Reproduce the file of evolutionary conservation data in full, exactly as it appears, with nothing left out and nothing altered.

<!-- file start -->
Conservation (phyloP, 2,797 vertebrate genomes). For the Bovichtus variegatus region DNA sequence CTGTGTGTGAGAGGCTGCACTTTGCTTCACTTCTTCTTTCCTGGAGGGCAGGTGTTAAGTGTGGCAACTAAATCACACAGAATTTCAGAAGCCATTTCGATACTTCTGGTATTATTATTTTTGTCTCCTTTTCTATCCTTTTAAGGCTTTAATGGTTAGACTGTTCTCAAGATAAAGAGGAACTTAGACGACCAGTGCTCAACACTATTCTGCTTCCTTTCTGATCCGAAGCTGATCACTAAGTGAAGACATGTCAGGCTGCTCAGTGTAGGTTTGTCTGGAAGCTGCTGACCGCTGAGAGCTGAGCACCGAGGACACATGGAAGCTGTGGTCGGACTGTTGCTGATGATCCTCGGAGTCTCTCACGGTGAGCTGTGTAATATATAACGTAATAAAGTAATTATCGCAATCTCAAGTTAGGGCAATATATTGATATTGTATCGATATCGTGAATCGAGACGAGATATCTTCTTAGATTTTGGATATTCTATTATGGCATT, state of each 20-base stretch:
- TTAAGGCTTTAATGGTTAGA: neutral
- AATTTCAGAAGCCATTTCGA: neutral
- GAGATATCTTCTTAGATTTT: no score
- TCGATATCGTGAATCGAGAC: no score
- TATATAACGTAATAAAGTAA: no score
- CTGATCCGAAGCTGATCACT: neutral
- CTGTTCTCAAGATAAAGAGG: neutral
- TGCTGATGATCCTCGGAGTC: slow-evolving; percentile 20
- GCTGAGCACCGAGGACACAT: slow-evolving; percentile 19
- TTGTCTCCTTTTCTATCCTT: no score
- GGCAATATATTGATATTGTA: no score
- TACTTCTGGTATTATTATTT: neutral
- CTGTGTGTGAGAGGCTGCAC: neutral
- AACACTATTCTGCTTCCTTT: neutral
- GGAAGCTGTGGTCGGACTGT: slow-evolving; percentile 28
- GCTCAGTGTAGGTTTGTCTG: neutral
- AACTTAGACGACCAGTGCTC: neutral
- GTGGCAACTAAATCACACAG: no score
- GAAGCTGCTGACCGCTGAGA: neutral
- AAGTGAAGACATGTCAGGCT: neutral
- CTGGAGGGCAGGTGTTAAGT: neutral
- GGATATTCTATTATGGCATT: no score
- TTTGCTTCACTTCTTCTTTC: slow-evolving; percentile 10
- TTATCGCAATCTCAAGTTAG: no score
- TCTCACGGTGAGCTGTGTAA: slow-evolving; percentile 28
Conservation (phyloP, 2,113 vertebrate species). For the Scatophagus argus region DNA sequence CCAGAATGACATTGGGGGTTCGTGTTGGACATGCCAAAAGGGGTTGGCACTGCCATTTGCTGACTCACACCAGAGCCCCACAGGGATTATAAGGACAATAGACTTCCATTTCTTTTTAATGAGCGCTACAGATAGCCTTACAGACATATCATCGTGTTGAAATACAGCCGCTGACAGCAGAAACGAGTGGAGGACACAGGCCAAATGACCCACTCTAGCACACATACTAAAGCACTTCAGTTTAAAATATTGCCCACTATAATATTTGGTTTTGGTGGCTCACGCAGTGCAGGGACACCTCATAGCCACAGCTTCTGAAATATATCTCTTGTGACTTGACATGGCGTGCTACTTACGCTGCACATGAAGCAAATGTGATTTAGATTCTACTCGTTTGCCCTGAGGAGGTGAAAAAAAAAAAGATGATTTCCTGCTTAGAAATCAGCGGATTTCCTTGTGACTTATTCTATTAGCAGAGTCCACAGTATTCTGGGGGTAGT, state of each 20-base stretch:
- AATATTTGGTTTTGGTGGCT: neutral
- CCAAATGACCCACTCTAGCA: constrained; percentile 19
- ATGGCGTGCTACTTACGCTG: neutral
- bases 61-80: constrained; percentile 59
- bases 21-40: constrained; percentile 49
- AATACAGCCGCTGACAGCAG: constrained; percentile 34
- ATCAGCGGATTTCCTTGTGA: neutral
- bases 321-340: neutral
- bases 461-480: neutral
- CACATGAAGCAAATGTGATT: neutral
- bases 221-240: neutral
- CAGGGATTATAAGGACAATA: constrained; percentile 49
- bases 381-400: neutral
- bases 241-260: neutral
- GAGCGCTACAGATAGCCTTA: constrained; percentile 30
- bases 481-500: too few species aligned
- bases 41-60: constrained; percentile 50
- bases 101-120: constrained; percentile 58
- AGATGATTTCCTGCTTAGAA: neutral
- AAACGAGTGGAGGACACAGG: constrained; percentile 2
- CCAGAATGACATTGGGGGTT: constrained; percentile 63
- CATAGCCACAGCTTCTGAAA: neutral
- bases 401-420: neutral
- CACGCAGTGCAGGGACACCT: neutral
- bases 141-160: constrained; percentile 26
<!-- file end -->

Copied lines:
Conservation (phyloP, 2,797 vertebrate genomes). For the Bovichtus variegatus region DNA sequence CTGTGTGTGAGAGGCTGCACTTTGCTTCACTTCTTCTTTCCTGGAGGGCAGGTGTTAAGTGTGGCAACTAAATCACACAGAATTTCAGAAGCCATTTCGATACTTCTGGTATTATTATTTTTGTCTCCTTTTCTATCCTTTTAAGGCTTTAATGGTTAGACTGTTCTCAAGATAAAGAGGAACTTAGACGACCAGTGCTCAACACTATTCTGCTTCCTTTCTGATCCGAAGCTGATCACTAAGTGAAGACATGTCAGGCTGCTCAGTGTAGGTTTGTCTGGAAGCTGCTGACCGCTGAGAGCTGAGCACCGAGGACACATGGAAGCTGTGGTCGGACTGTTGCTGATGATCCTCGGAGTCTCTCACGGTGAGCTGTGTAATATATAACGTAATAAAGTAATTATCGCAATCTCAAGTTAGGGCAATATATTGATATTGTATCGATATCGTGAATCGAGACGAGATATCTTCTTAGATTTTGGATATTCTATTATGGCATT, state of each 20-base stretch:
- TTAAGGCTTTAATGGTTAGA: neutral
- AATTTCAGAAGCCATTTCGA: neutral
- GAGATATCTTCTTAGATTTT: no score
- TCGATATCGTGAATCGAGAC: no score
- TATATAACGTAATAAAGTAA: no score
- CTGATCCGAAGCTGATCACT: neutral
- CTGTTCTCAAGATAAAGAGG: neutral
- TGCTGATGATCCTCGGAGTC: slow-evolving; percentile 20
- GCTGAGCACCGAGGACACAT: slow-evolving; percentile 19
- TTGTCTCCTTTTCTATCCTT: no score
- GGCAATATATTGATATTGTA: no score
- TACTTCTGGTATTATTATTT: neutral
- CTGTGTGTGAGAGGCTGCAC: neutral
- AACACTATTCTGCTTCCTTT: neutral
- GGAAGCTGTGGTCGGACTGT: slow-evolving; percentile 28
- GCTCAGTGTAGGTTTGTCTG: neutral
- AACTTAGACGACCAGTGCTC: neutral
- GTGGCAACTAAATCACACAG: no score
- GAAGCTGCTGACCGCTGAGA: neutral
- AAGTGAAGACATGTCAGGCT: neutral
- CTGGAGGGCAGGTGTTAAGT: neutral
- GGATATTCTATTATGGCATT: no score
- TTTGCTTCACTTCTTCTTTC: slow-evolving; percentile 10
- TTATCGCAATCTCAAGTTAG: no score
- TCTCACGGTGAGCTGTGTAA: slow-evolving; percentile 28
Conservation (phyloP, 2,113 vertebrate species). For the Scatophagus argus region DNA sequence CCAGAATGACATTGGGGGTTCGTGTTGGACATGCCAAAAGGGGTTGGCACTGCCATTTGCTGACTCACACCAGAGCCCCACAGGGATTATAAGGACAATAGACTTCCATTTCTTTTTAATGAGCGCTACAGATAGCCTTACAGACATATCATCGTGTTGAAATACAGCCGCTGACAGCAGAAACGAGTGGAGGACACAGGCCAAATGACCCACTCTAGCACACATACTAAAGCACTTCAGTTTAAAATATTGCCCACTATAATATTTGGTTTTGGTGGCTCACGCAGTGCAGGGACACCTCATAGCCACAGCTTCTGAAATATATCTCTTGTGACTTGACATGGCGTGCTACTTACGCTGCACATGAAGCAAATGTGATTTAGATTCTACTCGTTTGCCCTGAGGAGGTGAAAAAAAAAAAGATGATTTCCTGCTTAGAAATCAGCGGATTTCCTTGTGACTTATTCTATTAGCAGAGTCCACAGTATTCTGGGGGTAGT, state of each 20-base stretch:
- AATATTTGGTTTTGGTGGCT: neutral
- CCAAATGACCCACTCTAGCA: constrained; percentile 19
- ATGGCGTGCTACTTACGCTG: neutral
- bases 61-80: constrained; percentile 59
- bases 21-40: constrained; percentile 49
- AATACAGCCGCTGACAGCAG: constrained; percentile 34
- ATCAGCGGATTTCCTTGTGA: neutral
- bases 321-340: neutral
- bases 461-480: neutral
- CACATGAAGCAAATGTGATT: neutral
- bases 221-240: neutral
- CAGGGATTATAAGGACAATA: constrained; percentile 49
- bases 381-400: neutral
- bases 241-260: neutral
- GAGCGCTACAGATAGCCTTA: constrained; percentile 30
- bases 481-500: too few species aligned
- bases 41-60: constrained; percentile 50
- bases 101-120: constrained; percentile 58
- AGATGATTTCCTGCTTAGAA: neutral
- AAACGAGTGGAGGACACAGG: constrained; percentile 2
- CCAGAATGACATTGGGGGTT: constrained; percentile 63
- CATAGCCACAGCTTCTGAAA: neutral
- bases 401-420: neutral
- CACGCAGTGCAGGGACACCT: neutral
- bases 141-160: constrained; percentile 26